Employment law stories in the news – 05.11.2018 to 11.11.2018

In the latest of our series of posts on employment law stories in the news, we take a look at ten employment law-related cases that have made headlines between 5 November 2018 and 11 November 2018

  1. Care Home Worker Accused Of Raping Colleague Awarded £15,000 Payout – A care home worker accused of raping a colleague and sexually assaulting two others was awarded £15,000 compensation after he was sacked following a “woefully inadequate” investigation (Huffington Post)
  2. Leonard Cheshire Disability wins legal fight after discrimination complaint – A charity which provides care for disabled people and was founded by Second World War bomber pilot Leonard Cheshire has won a tribunal fight after a dyslexic former manager made a disability discrimination allegation (Express and Star)
  3. Disabled BT engineer awarded £8,000 after receiving offensive ‘pocket call’ from manager – A disabled BT engineer won £8,000 in compensation after a “pocket dial” allowed him to hear a manager’s offensive tirade about his condition. Paul Tribe, a 54-year-old fibre optic joiner, was described as a “b*********r” by Openreach operations manager Wayne Read, who was unaware he had accidentally called his colleague (The Telegraph)
  4. Woman who was spied on by employer wins race discrimination case – A woman who was spied on by her employer and denied the opportunity to progress in her career because she is black has won her claim of race discrimination, victimisation and harassment against Richemont (UK), which owns luxury brands including Cartier and Montblanc (Personnel Today)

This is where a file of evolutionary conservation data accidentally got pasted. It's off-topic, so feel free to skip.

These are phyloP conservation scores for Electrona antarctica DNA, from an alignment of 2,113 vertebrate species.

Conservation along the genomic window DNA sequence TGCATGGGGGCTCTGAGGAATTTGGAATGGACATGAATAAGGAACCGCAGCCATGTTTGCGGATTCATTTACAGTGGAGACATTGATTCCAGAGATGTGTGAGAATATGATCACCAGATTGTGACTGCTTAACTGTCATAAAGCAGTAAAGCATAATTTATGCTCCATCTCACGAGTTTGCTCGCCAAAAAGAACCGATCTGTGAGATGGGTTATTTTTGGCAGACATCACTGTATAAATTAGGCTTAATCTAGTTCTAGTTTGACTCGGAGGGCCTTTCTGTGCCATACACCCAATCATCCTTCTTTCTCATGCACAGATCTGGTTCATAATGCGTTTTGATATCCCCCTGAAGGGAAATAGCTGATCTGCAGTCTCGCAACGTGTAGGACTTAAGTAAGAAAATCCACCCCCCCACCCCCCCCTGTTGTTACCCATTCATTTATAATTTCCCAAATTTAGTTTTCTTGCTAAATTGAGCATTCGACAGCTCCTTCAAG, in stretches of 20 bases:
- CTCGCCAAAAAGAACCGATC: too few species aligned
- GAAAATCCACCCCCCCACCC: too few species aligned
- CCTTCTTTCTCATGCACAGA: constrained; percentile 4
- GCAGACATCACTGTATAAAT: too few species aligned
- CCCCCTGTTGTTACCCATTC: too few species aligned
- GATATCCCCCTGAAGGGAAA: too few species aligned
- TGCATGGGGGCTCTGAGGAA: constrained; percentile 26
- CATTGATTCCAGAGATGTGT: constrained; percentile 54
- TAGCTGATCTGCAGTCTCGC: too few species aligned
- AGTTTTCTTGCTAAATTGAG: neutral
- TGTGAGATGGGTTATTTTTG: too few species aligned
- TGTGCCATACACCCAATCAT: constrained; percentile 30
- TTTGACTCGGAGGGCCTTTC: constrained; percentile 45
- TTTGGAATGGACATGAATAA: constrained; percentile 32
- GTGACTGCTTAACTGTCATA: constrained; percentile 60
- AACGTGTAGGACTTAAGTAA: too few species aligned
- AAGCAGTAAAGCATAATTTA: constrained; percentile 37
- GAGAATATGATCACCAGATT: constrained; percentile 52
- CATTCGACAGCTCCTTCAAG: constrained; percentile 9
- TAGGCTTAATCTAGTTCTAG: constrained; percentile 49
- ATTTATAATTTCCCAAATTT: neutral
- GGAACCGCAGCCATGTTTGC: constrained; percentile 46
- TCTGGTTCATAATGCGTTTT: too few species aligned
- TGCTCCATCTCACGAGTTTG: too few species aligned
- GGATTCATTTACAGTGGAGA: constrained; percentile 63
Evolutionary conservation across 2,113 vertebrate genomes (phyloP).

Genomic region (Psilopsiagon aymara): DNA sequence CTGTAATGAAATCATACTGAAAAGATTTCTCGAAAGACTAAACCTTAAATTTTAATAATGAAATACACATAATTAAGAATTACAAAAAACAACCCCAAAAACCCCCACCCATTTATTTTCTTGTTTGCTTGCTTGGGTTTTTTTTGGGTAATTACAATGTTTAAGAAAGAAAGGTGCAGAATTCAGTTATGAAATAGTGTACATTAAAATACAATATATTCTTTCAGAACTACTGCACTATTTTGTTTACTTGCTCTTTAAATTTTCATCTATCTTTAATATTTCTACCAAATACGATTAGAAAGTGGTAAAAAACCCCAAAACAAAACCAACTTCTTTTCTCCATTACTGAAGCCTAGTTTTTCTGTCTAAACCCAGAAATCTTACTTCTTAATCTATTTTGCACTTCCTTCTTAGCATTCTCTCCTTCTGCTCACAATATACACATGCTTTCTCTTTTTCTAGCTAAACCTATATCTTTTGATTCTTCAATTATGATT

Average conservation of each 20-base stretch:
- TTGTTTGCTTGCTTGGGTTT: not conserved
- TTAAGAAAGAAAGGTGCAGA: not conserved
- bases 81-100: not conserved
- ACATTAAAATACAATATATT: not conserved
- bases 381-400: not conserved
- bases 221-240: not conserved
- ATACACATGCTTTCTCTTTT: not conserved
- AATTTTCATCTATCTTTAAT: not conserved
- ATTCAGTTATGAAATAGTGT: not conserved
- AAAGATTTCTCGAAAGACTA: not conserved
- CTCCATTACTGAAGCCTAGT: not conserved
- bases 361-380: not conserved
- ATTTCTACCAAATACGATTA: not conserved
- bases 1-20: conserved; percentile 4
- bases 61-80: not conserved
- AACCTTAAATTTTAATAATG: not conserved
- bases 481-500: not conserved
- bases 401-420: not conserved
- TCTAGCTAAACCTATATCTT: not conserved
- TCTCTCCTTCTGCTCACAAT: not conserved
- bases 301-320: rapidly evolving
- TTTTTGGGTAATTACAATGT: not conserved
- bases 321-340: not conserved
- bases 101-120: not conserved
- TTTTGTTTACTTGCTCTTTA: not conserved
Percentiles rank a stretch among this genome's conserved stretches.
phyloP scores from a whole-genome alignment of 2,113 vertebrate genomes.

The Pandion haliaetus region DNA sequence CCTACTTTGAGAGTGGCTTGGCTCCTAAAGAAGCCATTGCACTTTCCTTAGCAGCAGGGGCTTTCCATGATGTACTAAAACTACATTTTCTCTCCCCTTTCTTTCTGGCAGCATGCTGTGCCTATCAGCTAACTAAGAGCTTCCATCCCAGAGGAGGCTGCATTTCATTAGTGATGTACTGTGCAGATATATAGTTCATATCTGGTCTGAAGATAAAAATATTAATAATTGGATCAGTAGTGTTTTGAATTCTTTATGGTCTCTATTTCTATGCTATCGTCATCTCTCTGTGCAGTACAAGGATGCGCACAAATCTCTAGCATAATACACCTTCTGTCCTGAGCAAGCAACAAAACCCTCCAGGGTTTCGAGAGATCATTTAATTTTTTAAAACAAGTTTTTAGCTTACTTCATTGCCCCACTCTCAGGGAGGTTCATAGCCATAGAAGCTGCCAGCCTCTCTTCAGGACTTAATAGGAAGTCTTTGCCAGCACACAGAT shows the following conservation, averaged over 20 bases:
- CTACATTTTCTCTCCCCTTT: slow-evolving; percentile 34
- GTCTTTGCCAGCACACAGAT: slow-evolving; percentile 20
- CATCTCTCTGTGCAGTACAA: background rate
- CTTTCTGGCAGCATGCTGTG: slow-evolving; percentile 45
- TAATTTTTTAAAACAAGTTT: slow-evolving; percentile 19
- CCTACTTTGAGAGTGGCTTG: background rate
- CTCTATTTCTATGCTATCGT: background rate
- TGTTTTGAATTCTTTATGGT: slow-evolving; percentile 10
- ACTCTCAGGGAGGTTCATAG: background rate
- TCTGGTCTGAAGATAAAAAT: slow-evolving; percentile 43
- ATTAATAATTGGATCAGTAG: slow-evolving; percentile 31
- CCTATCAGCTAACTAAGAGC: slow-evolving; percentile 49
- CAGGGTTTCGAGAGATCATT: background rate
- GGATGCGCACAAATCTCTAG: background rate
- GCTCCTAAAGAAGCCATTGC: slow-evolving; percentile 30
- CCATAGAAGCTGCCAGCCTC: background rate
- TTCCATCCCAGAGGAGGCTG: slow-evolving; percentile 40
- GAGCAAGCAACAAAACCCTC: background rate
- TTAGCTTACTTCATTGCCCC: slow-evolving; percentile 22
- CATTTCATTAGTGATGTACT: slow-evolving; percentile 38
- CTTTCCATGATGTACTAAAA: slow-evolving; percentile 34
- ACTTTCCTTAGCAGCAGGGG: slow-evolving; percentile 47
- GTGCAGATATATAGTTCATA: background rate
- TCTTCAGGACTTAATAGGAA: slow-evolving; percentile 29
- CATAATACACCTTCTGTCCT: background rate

5. Lord chancellor takes judicial pensions battle to Court of Appeal – More than 200 judges are taking on the government in court today as it attempts to overturn a ruling that the lord chancellor discriminated against them with his pension reforms (The Times)
  6. Employment tribunal fees may be resurrected, MoJ confirms – The Ministry of Justice has confirmed it may reintroduce fees for employment tribunal claims, insisting it can find a balance that helps fund the court system while being ‘proportionate and progressive’ (The Law Society Gazette)
  7. HMP Nottingham whistleblower loses employment tribunal – A former prison officer who claimed she was unfairly dismissed after speaking out about violence and drugs at HMP Nottingham has lost her tribunal. The tribunal panel dismissed Diane Ward’s claim of unfair dismissal and detriment done on the grounds of making protected disclosures (BBC)
  8. Employee who suffered racist insult from contractor awarded £26,000 for discrimination – The employer of a man who felt unable to return to work after a co-worker shouted a racist remark at him in a corridor was guilty of racial discrimination for failing to adequately investigate his complaints, a tribunal has ruled (People Management)
  9. Female primary school teacher sexually assaulted male colleague at parents’ evening, tribunal told – A female primary school teacher sexually assaulted her male colleague after ripping open his shirt at a parent’s evening, a tribunal was told (The Telegraph)
  10. TaxPayers’ Alliance concedes it launched smears against Brexit whistleblower – The rightwing pressure group the TaxPayers’ Alliance has conceded that it illegally sacked the whistleblower Shahmir Sanni for revealing unlawful overspending in the Brexit referendum campaign, in a case that could have a major impact on how lobbyists are described in the media (The Guardian)